superimpose |cs092








































Superimpose (cs 092) enthält sechs Dialoge des Posaunisten MATTHIAS MÜLLER (Bhavan, The Camatta, *1971, Zeven) und des Drummers CHRISTIAN MARIEN (ex-Bloomington, Kapelye Ziganoff, Jahrgang 1975), miteinander vertrauten Partnern im
Berliner Quintett Olaf Ton. Blubbern, durch Dämpfer abgeschattetes Knören und Schmauchen amalgamiert mit vierdimensional hingetüpfeltem Pochen, nadelndem Klimpern und flinkem Gerappel zu geräuschhaften, aber doch auch launigen Molekularbewegungen.
Von Nahezustillstand und gedämpftem Gefurzel bis zu spritzigen und spotzenden Kollisionen und Querschlägern wird so gut wie alles geboten, wozu Schlag- und Mundwerk in der Lage sind. Rigobert Dittmann (Bad Alchemy)

Again, new names for Touching Extremes - and, given my immediate liking of “Superimpose”, very welcome on these shores. Nothing found on Müller - a trombonist gifted with a style full of humour, fantasy and, in a way, delicacy; instead, Marien is described as a frequent collaborator in various projects (among the many, the wonderfully named Olaf Ton), an explorer of the “intersection of music and urban calligraphy” in Ritsche&Zast and “Hip Hop and Turkish folklore” in Triple Destan. Pretty mysterious stuff really, awaking my curiousity. Two instruments only; this could make us think about a certain timbral uniformity, and indeed the overall palette of this CD is quite delineated. Yet the constant change of rhythms and accents upon which the duo relies is sufficient to cause an explicit statement of scarce controllability. These guys can play while looking for holes to fill, and they do fill them with large doses of almost tangible inventiveness. Improbable dances and bizarre turns of events ruffle normality until the music becomes a slippery pavement where falling provokes laughter, not harm. There’s a joyful feeling at work in most of the tracks, perceivable at a first try. That positive energy is exactly what propels these six improvisations, flirtatious winks to well-disposed people able to understand when a player puts technique at the service of fun. A lively, solid effort - and not for a moment heavy on the ears. Massimo Ricci (Touching Extremes)

Put aside any conventional concept of sonic beauty when listening to this provocative horn-plus-percussion CD. As a matter of fact, tolerance for sonic brutality might be a quality to bring to the disc – along with an appreciation for the unexpected.
Noisy, clamorous and blaring are the adjectives that are best attributed to this dual German duet, although just like no two snowflakes are the same, no two harsh noises are indistinguishable either. On Superimpose the players are trombonist Matthias Müller and drummer Christian Marien on a diabolical busman’s holiday from their regular gigs. Both are members of the jokey and jolly Olaf Ton band; the drummer also collaborates with dancers, hip-hoppers and performance artists; the trombonist is also involved with avant-garde theatre and dance groups and teaches trombone in Dresden.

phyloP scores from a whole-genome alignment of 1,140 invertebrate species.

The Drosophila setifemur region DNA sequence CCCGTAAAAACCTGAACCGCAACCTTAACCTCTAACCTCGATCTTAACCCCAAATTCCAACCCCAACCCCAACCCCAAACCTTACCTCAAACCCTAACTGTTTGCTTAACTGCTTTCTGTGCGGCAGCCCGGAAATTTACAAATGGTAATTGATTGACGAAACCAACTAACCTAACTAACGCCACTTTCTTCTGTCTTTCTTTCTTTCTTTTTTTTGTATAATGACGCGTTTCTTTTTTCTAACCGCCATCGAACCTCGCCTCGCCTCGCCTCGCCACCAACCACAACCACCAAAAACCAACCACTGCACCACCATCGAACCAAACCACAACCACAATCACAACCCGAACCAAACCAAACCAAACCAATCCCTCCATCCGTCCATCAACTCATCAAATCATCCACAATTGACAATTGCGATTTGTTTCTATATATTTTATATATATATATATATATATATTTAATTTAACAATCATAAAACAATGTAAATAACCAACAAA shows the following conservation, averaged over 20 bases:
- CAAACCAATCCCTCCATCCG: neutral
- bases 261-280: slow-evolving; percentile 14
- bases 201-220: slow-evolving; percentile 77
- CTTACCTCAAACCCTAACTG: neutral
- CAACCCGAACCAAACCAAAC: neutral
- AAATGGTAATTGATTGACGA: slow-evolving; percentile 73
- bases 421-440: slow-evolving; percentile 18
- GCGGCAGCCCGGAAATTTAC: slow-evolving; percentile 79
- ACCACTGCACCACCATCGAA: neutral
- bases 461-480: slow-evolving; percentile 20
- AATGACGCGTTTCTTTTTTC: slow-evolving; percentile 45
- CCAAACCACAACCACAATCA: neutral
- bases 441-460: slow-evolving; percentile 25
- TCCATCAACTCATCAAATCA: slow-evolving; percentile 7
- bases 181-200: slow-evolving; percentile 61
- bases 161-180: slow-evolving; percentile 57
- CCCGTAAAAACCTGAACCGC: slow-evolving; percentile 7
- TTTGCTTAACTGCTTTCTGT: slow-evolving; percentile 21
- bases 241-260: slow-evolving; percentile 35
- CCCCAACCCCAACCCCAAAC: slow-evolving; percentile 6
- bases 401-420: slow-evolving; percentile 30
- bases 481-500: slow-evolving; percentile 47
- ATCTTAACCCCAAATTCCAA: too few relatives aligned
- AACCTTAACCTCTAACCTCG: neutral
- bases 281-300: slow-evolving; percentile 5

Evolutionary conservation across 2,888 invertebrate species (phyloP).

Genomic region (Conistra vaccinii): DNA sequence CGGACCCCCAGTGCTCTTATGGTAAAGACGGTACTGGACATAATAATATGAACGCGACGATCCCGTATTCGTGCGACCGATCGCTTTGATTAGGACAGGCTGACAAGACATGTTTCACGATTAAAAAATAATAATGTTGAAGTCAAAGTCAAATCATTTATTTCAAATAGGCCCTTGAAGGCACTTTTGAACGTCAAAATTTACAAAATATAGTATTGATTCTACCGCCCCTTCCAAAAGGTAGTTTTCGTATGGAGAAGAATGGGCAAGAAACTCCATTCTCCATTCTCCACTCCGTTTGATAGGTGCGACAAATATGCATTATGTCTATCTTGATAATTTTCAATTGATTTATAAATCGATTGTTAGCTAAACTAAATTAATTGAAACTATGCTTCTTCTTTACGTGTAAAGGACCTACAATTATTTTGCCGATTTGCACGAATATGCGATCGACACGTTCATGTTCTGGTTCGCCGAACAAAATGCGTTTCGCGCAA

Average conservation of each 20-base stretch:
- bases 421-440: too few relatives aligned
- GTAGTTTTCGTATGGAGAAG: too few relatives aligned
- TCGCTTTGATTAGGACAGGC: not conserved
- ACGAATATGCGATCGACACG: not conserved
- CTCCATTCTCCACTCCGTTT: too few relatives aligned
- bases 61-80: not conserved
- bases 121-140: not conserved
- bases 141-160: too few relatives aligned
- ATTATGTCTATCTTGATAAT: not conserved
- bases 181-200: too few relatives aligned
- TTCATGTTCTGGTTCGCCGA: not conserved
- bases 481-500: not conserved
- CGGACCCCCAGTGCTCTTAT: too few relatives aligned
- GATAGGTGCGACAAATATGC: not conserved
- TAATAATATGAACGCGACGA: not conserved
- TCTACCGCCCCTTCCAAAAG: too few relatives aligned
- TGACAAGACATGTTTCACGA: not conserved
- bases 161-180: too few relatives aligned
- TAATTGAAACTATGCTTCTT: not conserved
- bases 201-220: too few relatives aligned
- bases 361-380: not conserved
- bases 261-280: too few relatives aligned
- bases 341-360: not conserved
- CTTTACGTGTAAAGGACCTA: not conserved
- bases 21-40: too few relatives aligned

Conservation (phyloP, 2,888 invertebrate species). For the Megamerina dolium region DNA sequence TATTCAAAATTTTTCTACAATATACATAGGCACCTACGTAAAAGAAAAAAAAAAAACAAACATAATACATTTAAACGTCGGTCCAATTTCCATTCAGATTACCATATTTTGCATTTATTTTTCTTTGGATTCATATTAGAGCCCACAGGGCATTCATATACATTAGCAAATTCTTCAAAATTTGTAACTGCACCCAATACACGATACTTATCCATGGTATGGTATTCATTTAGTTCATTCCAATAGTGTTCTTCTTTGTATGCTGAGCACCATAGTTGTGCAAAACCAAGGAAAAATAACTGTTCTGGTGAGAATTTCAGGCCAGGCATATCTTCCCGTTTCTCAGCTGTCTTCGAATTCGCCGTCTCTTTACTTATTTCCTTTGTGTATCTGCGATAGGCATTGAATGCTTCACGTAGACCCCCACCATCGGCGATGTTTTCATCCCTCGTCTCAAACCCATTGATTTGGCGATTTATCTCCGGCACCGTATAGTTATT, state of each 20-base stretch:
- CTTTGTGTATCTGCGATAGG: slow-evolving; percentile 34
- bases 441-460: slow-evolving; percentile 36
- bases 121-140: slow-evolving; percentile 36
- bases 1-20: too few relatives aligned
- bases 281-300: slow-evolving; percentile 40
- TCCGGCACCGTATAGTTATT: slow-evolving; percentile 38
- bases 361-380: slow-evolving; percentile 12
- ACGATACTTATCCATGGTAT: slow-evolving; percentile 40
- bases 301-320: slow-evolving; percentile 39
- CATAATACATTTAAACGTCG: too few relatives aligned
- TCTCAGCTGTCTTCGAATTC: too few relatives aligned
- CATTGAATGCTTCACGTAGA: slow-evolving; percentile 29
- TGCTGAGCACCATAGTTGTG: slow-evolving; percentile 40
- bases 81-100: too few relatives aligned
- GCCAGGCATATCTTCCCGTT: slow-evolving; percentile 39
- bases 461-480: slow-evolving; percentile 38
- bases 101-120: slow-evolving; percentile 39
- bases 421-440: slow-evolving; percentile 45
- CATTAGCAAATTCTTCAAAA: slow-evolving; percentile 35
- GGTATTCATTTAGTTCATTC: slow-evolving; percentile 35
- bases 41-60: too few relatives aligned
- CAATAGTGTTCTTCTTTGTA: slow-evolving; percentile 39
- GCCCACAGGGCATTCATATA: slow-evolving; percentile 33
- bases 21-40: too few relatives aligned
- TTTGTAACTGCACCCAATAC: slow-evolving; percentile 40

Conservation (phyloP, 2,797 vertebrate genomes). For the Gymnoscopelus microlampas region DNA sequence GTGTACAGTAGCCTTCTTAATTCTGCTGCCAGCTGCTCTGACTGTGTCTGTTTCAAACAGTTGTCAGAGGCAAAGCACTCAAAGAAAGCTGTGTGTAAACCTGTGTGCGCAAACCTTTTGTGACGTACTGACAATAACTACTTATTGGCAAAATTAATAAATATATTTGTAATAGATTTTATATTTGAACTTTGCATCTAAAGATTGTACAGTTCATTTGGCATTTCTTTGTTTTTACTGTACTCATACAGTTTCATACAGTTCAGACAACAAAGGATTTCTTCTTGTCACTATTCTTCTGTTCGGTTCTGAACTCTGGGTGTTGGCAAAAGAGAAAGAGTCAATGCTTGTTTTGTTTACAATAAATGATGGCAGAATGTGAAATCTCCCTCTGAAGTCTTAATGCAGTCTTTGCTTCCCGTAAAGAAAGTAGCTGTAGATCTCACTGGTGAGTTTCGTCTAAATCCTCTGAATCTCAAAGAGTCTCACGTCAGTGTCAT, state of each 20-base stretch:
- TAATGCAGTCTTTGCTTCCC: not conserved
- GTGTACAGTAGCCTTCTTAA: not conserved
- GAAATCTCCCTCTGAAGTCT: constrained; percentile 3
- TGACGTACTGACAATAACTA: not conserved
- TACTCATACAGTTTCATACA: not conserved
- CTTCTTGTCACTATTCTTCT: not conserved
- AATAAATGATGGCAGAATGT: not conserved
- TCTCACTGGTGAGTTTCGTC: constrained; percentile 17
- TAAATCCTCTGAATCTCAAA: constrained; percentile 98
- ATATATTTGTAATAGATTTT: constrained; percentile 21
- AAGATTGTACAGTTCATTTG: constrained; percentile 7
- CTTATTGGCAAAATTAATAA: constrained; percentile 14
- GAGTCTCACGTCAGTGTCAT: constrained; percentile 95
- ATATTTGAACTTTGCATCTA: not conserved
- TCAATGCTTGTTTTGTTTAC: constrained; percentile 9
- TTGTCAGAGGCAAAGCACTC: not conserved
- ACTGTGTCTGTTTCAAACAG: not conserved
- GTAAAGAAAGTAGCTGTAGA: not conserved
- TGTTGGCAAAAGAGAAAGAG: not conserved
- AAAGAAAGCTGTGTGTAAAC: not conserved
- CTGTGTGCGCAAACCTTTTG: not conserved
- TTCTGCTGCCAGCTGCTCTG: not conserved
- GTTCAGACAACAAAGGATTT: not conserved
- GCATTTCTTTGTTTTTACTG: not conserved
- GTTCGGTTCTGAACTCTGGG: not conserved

[...] Only slightly less clangorous, Superimpose’s six tracks may sound the way they do because Müller’s subterranean plunger work, braying tones and throat rumbles can’t replicate the continuous piercing shrillness of a reed. But that’s not for lack of trying. Still in mid-range his wide bell space and tongue manipulation allows the absolute sound of air currents and chromatic note clusters to be heard.
For his part, Marien doesn’t take a back seat to Schliemann when it comes to cacophony. Little ruffling or nerve beats are on display when the percussionist can repeatedly rattle what seems to be an aluminum pie plate; trigger the equivalent of single revolver blasts with a pointed drumstick; or produce seamless, reverberations to break up the beat from floor toms and snare; plus create sputtering and hissing decorations from the cymbals.
Tightrope walking on the divide between noise and non-noise, this duo create notable provocative sounds. The point where they can be admired as much as accepted depends on the listeners’ adventurousness. Ken Waxman (JazzWord)

Witty acoustic improv from this duo on trombone and percussion. Müller is a suprisingly sly player with an extensive vocabulary, from weird breathy jumbling to long twisting and joyous runs. Marien plays in, around, under and on the drums, generally preferring the sound of toms, and deftly underplaying the moment while keeping the music active and unexpected. Müller and Marien have worked together extensively through the 2000s, in bands Olaf Ton, Carnivals of Souls, Super 700, and Supernova. Phil Zampino (The Squid's Ear)

Paul Rutherford s’en est allé et Radu Malfatti est devenu … quasi silencieux. Qu’à cela ne tienne ! Votre serviteur vous avait entretenu des immenses mérites de Paul Hubweber. Et voici que je découvre cet excellent tromboniste qu’est Matthias Müller. Superimpose, évoque un peu l’esprit de When I Say Slowly, I Mean As Soon As Possible (Po Torch), le légendaire lp en duo de Paul Rutherford et Paul Lovens ou mieux To Fall Victim of an Ice Cream (L’Orchestra), l’album méconnu de Paul avec Tony Rusconi, un batteur plus « conventionnel » que l’homme à la cravate et aux pantoufles usées. Christian Marien est, lui, un percussionniste remarquable, sans doute issu du jazz. Il joue en parfaite empathie avec le tromboniste, créant tous deux des échanges chaleureux, subtils et énergiques basés sur une activité polyrythmique requérante. Bien qu’on aurait aimé un peu plus d’imprévu et un plongeon vers l’inconnu ou plus de risques, les duettistes feront passer un bon moment à qui voudra tendre l’oreille. C’est bien le principal. Jean-Michel van Schouwburg (Improjazz)